- Device to watch movies on
- Good Headphones
- Things they can play with in their bed
Hospital Stays With Infants
When my son was an infant the stay was a bit easier as we just did our usual routine. We snuggled, I read him books, we sang songs, and I would walk him around the hospital in a stroller. I can’t remember if the hospital had one or if my husband brought ours over.
Hospital Stays With Toddlers
I consider his second surgery at 10 months to be similar to a toddler as he was fully running by then. This stage was the hardest as they want to move around and they can’t. They sleep less and are more vocal with their complaints. We watched a ton of movies, played with blocks and his cars, read books, and went for a ton of walks.
Hospital Stays With Kids
I’m not going to lie, this was my favourite stay. My son loved the fact he had unlimited tv and video game time. He had a hand-held device that we brought (either the switch or DS, can’t remember). The hospital also provided unlimited popsicles and we went on small walks (he was unable to go for long walks) and even met a few new friends. He was able to voice his complaints to me at this stage, so it wasn’t a guessing game, so that was a huge difference between the two prior surgeries.
Hospital Stays With Teens
I haven’t had to do a hospital stay with a teen yet, but I imagine this would be the best as you can leave them for periods of time and they would be able to come up with their own activities to stave off the boredom.
How To Prepare Yourself For Your Kids Surgery
This is the step every single parent forgets. You’re so focused on your child and their recovery, that you forget you’re also going through this surgery. The saying “It takes a village to raise a child” is so significant when it comes to children having surgery. You’re about to go through a rollercoaster of emotions while trying to put on a brave face for your child. You need to ask for help so you can continue being the strong bad a$$ your child needs.
Things to consider before your child goes for surgery:
- Will you be able to drive or do you need to ask for someone to drive you?
- Is there someone who can be with you at the hospital while you wait for your child to get out of surgery?
- What are you going to do while your child is having surgery? Is there a restaurant you can go to? Is a park close by that you could take a walk in? Surgery times feel like an eternity. You do NOT want to be sitting in the waiting room with your thoughts. You’ll go nuts. You don’t have to be there, they have your phone number and will call you if there’s an issue or when your child’s surgery is over. Once the surgery is finished, there’s still a long period of time they’re in recovery before you can see them. Do not expect to see your child for at least 30 minutes.
Things to consider if your child is staying at the hospital:
- Will you be staying with them? If so, pack comfy clothes, PJs, toiletries, snacks, water, pillows/blankets, money for meals, and activities for you to do to stave off the boredom.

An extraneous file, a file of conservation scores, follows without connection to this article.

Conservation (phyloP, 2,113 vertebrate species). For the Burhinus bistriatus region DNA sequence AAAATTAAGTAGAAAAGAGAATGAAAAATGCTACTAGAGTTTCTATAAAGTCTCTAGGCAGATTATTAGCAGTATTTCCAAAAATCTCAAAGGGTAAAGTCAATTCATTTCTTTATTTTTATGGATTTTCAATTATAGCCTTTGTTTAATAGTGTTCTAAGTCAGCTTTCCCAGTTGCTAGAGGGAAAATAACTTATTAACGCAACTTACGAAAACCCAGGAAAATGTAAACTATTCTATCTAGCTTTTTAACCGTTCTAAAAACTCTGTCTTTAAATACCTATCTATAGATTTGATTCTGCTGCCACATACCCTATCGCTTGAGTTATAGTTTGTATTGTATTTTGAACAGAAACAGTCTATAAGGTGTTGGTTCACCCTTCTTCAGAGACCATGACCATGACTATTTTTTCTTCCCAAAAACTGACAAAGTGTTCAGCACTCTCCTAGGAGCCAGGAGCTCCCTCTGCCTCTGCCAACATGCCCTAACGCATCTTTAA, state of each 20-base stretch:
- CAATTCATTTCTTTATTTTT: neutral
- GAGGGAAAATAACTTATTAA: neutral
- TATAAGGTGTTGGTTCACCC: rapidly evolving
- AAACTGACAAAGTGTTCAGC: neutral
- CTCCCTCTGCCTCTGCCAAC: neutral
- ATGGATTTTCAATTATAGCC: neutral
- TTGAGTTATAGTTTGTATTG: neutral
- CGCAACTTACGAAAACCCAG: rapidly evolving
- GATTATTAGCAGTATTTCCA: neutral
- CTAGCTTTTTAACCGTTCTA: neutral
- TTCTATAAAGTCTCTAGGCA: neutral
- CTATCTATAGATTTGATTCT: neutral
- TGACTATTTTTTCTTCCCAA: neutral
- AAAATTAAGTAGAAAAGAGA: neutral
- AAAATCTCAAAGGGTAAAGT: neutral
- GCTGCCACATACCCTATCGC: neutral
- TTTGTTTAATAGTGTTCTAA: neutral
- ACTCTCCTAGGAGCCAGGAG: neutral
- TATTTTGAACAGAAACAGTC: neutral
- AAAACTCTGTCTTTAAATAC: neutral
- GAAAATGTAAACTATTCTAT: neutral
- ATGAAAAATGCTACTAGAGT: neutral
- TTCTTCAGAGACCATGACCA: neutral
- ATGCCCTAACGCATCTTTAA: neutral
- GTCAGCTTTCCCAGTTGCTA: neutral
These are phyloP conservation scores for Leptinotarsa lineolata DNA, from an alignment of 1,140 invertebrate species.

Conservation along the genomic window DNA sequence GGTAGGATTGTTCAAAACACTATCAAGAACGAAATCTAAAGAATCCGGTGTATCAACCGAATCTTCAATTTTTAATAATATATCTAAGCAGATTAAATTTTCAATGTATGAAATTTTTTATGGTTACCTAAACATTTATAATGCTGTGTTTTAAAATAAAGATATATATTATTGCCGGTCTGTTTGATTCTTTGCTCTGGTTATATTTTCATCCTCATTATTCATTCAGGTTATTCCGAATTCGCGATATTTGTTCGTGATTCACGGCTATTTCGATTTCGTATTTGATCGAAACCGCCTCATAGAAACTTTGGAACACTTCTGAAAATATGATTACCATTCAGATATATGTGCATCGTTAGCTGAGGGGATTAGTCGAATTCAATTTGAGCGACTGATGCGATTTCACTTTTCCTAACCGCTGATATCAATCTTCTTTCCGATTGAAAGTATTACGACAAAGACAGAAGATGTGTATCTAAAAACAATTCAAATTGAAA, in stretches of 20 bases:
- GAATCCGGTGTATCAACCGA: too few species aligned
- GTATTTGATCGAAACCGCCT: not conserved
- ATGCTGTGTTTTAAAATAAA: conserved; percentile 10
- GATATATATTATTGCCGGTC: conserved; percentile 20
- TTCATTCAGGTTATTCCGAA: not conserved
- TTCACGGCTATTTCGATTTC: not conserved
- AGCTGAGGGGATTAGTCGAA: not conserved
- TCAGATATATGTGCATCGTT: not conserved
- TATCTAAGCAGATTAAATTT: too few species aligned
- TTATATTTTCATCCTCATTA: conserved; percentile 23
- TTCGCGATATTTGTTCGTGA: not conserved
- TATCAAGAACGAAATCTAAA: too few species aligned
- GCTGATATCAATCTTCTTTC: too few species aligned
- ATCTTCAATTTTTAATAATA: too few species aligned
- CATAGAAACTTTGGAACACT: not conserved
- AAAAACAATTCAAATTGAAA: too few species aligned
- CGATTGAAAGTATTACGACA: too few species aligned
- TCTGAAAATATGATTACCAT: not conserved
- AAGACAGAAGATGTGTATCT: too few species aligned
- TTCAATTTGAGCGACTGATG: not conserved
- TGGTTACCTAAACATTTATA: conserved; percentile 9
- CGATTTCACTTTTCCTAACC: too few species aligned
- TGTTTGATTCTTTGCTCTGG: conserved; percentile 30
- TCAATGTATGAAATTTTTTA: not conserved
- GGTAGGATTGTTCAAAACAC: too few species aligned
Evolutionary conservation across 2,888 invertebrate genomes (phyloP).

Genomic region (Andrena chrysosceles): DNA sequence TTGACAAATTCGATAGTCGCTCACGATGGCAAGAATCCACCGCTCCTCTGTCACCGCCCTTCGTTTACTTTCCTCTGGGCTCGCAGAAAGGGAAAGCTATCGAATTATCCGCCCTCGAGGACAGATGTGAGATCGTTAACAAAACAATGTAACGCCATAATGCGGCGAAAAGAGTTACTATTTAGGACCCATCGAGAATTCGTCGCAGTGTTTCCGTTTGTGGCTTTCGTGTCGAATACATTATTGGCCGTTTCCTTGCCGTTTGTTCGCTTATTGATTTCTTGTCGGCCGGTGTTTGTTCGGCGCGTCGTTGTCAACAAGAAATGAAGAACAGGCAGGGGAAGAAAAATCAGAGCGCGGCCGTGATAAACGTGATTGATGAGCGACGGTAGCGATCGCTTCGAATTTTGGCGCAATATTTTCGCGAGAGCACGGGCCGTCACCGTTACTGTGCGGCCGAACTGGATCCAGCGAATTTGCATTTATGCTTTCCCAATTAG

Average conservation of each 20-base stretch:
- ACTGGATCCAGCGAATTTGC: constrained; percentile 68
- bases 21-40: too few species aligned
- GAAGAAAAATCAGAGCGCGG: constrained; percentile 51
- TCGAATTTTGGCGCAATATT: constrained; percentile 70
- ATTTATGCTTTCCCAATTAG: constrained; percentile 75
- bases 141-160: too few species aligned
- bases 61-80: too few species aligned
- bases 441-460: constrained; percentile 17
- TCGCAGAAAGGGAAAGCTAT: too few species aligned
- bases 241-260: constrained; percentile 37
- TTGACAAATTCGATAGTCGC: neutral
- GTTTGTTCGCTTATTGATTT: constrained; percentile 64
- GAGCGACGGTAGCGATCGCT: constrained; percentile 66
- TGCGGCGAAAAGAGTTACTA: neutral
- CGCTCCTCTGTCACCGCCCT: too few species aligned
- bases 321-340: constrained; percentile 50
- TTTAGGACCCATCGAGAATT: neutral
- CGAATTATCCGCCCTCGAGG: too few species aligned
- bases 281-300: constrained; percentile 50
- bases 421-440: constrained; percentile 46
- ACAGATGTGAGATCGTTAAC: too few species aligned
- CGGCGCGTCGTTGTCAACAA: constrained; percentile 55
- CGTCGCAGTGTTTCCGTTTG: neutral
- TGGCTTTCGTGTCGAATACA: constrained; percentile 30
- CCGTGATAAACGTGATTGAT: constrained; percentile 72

- Do you have someone to come relieve you from time to time? You will need breaks. My husband worked nights when our son had his surgery at 6. He would stop off at the hospital to relieve me for an hour before his shift and an hour after. He would bring me food and I would sit outside and enjoy my meal, cry, or sometimes both. My son was on a VERY strict soft food diet so I refused to eat in front of him as it felt like it would be teasing him while he ate broth.
- Can someone bring you coffee in the morning? You’re not really supposed to leave kids solo and if you need a coffee in the morning to wake up, you’ll need to either have someone bring you one or bribe a nurse to watch your child. If you do that, bring them back a coffee or donut as a thank you. Nurses are amazing humans and deserve all the treats and recognition.
What you need for yourself while your child recovers at home:
- Find a crying space. I’m not a crier, but the emotions had to release from time to time. I cry in the shower when I do cry, so I always made the bathroom inviting for my potential breakdowns. Pretty candles, bath bombs if I wanted to change it up to a bath after, etc.
- Pre-made food. You need to eat and you may not have time. I did freezer meals when my kids had surgery but I’m an over-planner. Buying frozen lasagna, KD, and microwave dinners will do the trick too. Just make sure you EAT!
- Do you have someone you can rely on to run to the drug store and grab their meds or bring you a coffee, or even just stop by so you can talk?
If you’re wanting to do up a care package for the parents of a child about to have surgery, I strongly suggest you click here for my best ideas.
Having a child undergo surgery is beyond stressful. There are so many things you need to plan for. I hope this article helped you and Good luck, I hope everything goes smoothly.